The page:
Hamas members have been planning attacks against Israel from Turkey including an assassination attempt on former Jerusalem mayor Nir Barkat earlier this year.
According to a report in the British newspaper, The Telegraph, several Hamas operatives in Istanbul have been freely running operations in Jerusalem. The newspaper said that Hamas is trying to recruit suicide bombers and offering $20,000 rewards to the attackers’ families. They are plotting assassination attempts of senior Israeli officials, including Barkat and former Police commissioner Roni Alsheikh.
Hamas, the terror organization that has run the Gaza Strip since 2007, maintains as part of its official charter a mission to wipe Israel off the map. The Islamic movement promotes the use of jihad — holy war — as it “strives to raise the banner of Allah over every inch of Palestine,” which to them means the entirety of modern-day Israel.
Many Western nations have declared Hamas a terror organization and would consider Hamas operations on their soil illegal. But not Turkey. Turkish President Recep Tayyip Erdoğan, whom many see as a dictator, welcomed Hamas leader Ismail Haniyeh to Istanbul on Saturday, but the relationship between the two is deeper and closer than with Turkey’s surrounding nations.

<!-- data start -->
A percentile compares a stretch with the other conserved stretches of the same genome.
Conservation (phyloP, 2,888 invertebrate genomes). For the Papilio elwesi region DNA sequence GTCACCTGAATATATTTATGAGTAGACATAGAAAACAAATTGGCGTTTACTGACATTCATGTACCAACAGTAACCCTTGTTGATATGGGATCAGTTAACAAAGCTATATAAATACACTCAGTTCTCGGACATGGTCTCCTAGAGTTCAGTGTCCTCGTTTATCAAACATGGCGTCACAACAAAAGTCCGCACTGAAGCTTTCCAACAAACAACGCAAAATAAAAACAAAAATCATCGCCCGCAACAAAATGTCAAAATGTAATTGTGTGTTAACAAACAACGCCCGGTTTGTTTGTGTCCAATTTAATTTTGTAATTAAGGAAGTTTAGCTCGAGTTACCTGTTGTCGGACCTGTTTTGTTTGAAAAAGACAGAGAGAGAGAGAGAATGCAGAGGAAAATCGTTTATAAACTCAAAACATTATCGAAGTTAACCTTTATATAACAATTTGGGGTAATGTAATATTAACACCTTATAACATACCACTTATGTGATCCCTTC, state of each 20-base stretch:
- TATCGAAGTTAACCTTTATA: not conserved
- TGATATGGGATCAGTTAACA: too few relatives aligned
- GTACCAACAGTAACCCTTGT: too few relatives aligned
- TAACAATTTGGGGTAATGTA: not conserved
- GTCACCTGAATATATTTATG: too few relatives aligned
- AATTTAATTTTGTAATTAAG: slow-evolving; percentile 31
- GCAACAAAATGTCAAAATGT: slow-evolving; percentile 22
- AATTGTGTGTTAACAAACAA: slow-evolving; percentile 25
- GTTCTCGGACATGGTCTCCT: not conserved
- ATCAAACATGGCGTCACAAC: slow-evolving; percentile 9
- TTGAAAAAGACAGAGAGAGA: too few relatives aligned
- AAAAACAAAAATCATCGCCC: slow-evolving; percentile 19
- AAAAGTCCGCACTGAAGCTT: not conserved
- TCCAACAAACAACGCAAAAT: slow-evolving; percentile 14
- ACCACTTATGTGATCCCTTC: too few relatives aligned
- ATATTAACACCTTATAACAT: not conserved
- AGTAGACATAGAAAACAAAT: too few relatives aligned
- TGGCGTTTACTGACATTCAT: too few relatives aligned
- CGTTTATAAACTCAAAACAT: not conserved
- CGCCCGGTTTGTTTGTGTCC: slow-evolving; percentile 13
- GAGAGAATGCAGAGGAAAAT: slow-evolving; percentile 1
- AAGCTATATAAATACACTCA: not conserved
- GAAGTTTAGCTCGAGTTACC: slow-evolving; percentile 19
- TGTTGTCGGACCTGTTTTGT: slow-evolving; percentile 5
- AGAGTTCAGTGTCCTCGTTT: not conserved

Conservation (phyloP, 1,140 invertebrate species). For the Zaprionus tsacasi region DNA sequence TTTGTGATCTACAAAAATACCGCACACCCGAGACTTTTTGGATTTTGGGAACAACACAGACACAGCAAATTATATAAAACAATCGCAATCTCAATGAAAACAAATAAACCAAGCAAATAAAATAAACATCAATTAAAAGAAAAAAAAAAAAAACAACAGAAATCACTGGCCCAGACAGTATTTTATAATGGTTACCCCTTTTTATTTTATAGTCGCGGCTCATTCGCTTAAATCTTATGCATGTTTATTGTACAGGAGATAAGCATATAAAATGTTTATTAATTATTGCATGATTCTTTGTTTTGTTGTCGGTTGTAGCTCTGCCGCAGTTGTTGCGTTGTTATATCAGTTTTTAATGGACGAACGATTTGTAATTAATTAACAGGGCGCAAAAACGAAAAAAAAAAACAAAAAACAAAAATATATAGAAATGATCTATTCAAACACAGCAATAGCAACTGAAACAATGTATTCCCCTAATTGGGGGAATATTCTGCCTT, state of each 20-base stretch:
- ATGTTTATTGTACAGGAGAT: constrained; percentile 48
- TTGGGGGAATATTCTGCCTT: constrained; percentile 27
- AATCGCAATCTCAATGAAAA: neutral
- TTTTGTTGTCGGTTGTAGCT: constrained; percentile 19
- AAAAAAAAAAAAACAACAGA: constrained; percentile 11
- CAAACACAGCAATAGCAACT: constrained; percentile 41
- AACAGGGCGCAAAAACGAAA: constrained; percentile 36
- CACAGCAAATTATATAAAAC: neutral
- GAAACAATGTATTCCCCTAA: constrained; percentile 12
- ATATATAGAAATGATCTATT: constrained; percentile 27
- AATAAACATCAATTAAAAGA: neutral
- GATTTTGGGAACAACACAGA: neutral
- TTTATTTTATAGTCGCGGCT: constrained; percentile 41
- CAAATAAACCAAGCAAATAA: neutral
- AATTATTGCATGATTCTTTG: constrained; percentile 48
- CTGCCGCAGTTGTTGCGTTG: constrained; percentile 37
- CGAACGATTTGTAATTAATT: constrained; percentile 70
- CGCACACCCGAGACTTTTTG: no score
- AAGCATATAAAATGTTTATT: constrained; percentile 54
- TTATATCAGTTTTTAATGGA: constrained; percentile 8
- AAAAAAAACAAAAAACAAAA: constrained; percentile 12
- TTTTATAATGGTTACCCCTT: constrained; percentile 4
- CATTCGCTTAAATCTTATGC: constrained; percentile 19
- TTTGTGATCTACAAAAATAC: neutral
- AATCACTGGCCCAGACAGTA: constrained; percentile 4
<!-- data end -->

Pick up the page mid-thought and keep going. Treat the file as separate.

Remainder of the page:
Israel warned Turkey about the Hamas operations there, but according to the newspaper, Erdoğan refuses to stop them.
“We will keep on supporting our brothers in Palestine,” he reportedly said.
“Let me give you a very clear message. I don’t see Hamas as a terror organization. Hamas is a political party,” Erdoğan said in 2011. “And it is an organization. It is a resistance movement trying to protect its country under occupation.”
Hamas denied planning attacks from Turkey.
“Hamas’s resistance activities are conducted only in the land of occupied Palestine,” a Hamas spokesman said.
But the Telegraph reported that at least 11 senior Hamas officials live in Istanbul including seven men freed by Israel as part of an exchange to free IDF soldier Gilad Shalit from Gaza in 2011. Some 1,000 security prisoners detained by Israel were released in that deal.